Friday, November 1 Fomalhaut, the Autumn Star, shines at its highest in the south after dinner at this time of year. Fomalhaut is often called "lonely" because it's so far from any other 1st-magnitude star. It's near the bottom of the Great Water, the enormous expanse of autumn sky filled with dim water-themed constellations.
Saturday, November 2 A partial eclipse of the Sun will be in progress as the Sun rises on Sunday morning for the Eastern Seaboard of North America and points inland. The partial eclipse happens in the daytime on Sunday for Africa, the Middle East, southernmost Europe, and elsewhere. The eclipse is total for a narrow track crossing the Atlantic and Equatorial Africa. See our article Partial Solar Eclipse Sunday Morning, Nov. 3. It includes links for local predictions. Daylight-saving time ends at 2 a.m. Sunday morning for most of North America. Clocks fall back an hour. When planning for the sunrise eclipse, be sure that your expected sunrise time and your clocks are both in standard time!
Weather permitting, early risers along the Eastern Seaboard can see a partial solar eclipse at sunrise on November 3, 2013.
Sky & Telescope illustration / source: Stellarium
Sunday, November 3 See the item about today's solar eclipse above. Jupiter's moon Io casts its tiny shadow onto Jupiter tonight from 12:39 p.m. Eastern Daylight Time to 1:53 a.m. Eastern Standard Time. (A self-adjusting clock will make the switch at 2:00 a.m. your local daylight time.) Europa disappears into eclipse by Jupiter's shadow just west of the planet around 1:45 a.m. Eastern Daylight Time. New Moon (exact at 7:50 a.m. Eastern Standard Time).
Monday, November 4 Look high in the northeast after dark for Cassiopeia standing on end. Before the Moon starts to brighten the evening sky in a few days, tour some of Cassiopeia's star clusters and nebulae; see Sue French's Deep-Sky Wonders column, chart, and photos in the November Sky & Telescope, page 54.
Tuesday, November 5 In twilight, look southwest for the waxing crescent Moon with Venus more than a fist-width at arm's length to its left, as shown here.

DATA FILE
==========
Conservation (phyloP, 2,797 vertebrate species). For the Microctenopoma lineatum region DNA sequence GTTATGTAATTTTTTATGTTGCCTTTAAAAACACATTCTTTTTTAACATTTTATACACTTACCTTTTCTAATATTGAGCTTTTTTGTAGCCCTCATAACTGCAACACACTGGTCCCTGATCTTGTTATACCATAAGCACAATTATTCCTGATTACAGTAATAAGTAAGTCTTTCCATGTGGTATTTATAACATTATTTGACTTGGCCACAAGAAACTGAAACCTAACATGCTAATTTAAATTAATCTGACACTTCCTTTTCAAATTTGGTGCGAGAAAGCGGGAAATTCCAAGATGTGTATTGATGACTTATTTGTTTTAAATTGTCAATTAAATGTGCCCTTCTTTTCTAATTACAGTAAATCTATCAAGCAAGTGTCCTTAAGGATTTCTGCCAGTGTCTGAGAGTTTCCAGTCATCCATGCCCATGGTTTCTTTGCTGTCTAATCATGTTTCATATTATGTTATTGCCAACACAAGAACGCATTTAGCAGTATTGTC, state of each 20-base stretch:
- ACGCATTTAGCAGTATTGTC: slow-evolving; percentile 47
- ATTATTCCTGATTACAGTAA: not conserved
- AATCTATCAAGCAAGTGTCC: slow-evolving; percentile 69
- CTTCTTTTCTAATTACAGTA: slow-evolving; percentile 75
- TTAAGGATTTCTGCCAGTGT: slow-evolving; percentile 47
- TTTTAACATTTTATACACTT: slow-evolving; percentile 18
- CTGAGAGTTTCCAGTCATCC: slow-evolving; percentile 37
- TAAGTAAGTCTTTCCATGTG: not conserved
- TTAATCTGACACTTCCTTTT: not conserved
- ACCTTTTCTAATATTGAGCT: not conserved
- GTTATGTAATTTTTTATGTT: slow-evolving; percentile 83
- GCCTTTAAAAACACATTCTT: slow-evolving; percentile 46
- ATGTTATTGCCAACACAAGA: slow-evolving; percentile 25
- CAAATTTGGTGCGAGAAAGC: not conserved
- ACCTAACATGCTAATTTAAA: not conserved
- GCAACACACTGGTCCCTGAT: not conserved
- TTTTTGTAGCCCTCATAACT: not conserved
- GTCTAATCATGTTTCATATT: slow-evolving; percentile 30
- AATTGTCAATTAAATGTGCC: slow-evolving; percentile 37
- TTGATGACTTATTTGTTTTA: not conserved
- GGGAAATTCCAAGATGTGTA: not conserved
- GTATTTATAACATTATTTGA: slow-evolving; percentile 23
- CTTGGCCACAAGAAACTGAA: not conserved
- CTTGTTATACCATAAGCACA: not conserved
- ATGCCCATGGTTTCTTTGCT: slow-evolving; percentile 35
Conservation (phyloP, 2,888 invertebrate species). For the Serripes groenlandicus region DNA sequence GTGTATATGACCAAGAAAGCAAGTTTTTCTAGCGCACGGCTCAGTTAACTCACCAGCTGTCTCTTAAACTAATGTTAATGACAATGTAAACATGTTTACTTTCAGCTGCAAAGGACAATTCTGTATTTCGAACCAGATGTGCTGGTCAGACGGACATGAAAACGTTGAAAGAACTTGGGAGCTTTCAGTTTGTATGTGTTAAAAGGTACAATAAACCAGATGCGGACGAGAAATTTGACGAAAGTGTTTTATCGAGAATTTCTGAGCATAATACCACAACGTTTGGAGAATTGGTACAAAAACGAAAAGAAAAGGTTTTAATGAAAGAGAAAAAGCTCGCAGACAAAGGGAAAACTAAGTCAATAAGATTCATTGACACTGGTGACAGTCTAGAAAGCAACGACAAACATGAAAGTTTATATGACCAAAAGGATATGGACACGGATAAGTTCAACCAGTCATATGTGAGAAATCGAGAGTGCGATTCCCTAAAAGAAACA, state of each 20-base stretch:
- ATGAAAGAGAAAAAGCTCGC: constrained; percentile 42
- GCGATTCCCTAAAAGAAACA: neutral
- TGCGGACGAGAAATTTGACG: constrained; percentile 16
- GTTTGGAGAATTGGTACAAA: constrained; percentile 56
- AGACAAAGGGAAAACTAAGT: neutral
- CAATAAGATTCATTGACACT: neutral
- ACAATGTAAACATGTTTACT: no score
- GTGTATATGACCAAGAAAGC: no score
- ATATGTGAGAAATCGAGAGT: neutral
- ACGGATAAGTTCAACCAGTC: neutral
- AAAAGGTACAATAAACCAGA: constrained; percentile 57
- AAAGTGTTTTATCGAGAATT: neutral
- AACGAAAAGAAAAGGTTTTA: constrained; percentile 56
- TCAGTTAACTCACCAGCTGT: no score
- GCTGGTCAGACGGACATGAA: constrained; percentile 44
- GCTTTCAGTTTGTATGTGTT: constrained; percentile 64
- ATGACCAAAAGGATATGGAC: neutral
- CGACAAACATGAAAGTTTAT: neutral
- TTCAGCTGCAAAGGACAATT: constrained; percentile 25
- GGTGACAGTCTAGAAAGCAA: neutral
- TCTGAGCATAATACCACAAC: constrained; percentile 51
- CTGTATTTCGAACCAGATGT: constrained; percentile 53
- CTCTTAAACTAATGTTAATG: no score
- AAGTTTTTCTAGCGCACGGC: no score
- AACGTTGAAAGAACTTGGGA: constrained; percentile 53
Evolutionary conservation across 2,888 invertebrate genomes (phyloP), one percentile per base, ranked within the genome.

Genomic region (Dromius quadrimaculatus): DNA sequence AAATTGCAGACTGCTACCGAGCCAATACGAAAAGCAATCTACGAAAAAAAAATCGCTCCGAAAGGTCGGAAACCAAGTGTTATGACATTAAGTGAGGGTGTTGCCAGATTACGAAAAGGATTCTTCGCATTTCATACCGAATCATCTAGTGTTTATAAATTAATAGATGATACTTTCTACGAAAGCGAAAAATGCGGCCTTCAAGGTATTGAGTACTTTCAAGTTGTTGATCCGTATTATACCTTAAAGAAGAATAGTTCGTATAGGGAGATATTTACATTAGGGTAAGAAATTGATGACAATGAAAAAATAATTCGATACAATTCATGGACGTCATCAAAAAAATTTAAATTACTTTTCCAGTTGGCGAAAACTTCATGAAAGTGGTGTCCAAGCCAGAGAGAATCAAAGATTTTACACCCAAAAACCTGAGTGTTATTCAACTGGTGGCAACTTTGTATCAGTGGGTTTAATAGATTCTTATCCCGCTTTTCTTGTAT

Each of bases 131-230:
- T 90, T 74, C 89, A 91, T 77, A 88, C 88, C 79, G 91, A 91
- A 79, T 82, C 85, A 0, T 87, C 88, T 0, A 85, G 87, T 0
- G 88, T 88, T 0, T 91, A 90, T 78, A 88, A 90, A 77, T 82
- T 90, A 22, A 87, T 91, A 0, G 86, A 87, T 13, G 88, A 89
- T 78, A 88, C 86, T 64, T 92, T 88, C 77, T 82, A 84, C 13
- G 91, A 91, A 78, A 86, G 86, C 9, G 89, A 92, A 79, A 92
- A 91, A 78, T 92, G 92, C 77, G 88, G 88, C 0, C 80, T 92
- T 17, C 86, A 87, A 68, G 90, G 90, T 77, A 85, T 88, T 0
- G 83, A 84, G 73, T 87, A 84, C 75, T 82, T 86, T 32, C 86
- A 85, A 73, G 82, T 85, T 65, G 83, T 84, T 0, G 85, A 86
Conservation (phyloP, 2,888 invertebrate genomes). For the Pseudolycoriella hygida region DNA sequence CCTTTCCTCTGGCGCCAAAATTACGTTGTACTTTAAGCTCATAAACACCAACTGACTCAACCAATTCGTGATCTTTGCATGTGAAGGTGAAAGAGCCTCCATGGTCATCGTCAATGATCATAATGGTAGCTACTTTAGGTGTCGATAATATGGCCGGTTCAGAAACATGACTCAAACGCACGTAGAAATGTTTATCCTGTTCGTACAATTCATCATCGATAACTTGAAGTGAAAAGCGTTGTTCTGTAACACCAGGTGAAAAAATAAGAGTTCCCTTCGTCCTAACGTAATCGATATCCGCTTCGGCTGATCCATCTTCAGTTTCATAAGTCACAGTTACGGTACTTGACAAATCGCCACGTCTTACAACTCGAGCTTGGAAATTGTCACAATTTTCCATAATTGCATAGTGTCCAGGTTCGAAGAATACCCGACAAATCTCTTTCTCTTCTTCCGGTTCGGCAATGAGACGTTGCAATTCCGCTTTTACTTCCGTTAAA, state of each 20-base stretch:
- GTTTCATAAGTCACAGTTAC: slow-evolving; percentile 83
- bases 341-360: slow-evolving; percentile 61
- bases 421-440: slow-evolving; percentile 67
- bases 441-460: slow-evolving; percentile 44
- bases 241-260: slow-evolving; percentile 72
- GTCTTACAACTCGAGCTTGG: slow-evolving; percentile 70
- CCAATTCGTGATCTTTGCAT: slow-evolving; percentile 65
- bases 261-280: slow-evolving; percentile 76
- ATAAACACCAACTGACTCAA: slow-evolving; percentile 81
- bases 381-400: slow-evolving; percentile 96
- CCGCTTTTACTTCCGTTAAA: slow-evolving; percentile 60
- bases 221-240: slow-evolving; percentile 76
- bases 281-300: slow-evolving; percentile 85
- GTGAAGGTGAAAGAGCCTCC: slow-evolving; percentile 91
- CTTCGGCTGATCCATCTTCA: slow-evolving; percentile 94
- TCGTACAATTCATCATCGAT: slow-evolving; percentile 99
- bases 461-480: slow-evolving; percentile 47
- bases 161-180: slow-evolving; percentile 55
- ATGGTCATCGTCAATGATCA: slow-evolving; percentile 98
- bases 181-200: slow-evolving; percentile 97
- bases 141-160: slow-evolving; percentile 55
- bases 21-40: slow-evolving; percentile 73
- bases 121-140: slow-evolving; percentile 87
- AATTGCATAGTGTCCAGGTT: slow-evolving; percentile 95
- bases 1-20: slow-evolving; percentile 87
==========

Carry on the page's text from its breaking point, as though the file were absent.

Fresh out of eclipsing the Sun when precisely new, the Moon waxes past Venus in twilight. (These scenes are drawn for the middle of North America. European observers: move each Moon symbol a quarter of the way toward the one for the previous date. The blue 10° scale is about the size of your fist held at arm's length. For clarity, the Moon is shown three times actual size.)
Wednesday, November 6 Venus and the crescent Moon are closest this evening. Look for them in the southwest as twilight fades.
Thursday, November 7 The bulge of the crescent Moon points sunward — but not quite down to Venus in evening twilight. The Moon is currently 5° north of the ecliptic, while Venus is 4° south of it. (In fact, Venus is at its farthest-south declination, –27° 10′, since 1930!)
Friday, November 8 Using binoculars shortly after dark, look a little to the upper left of the nearly first-quarter Moon (as seen from North America). There will be Alpha and Beta Capricorni, two wide binocular double stars. Alpha is easy to resolve and can even be split with the naked eye if you have sharp vision. Beta, with its closer, fainter secondary star (just west of the primary) is tougher in binoculars.
Saturday, November 9 First-quarter Moon (exact at 12:57 a.m. EST Sunday morning). The Moon shines at nightfall this evening about midway between Altair far to its upper right and Fomalhaut far to its lower left. It's just above the dim pattern of Capricornus.
Want to become a better astronomer? Learn your way around the constellations. They're the key to locating everything fainter and deeper to hunt with binoculars or a telescope.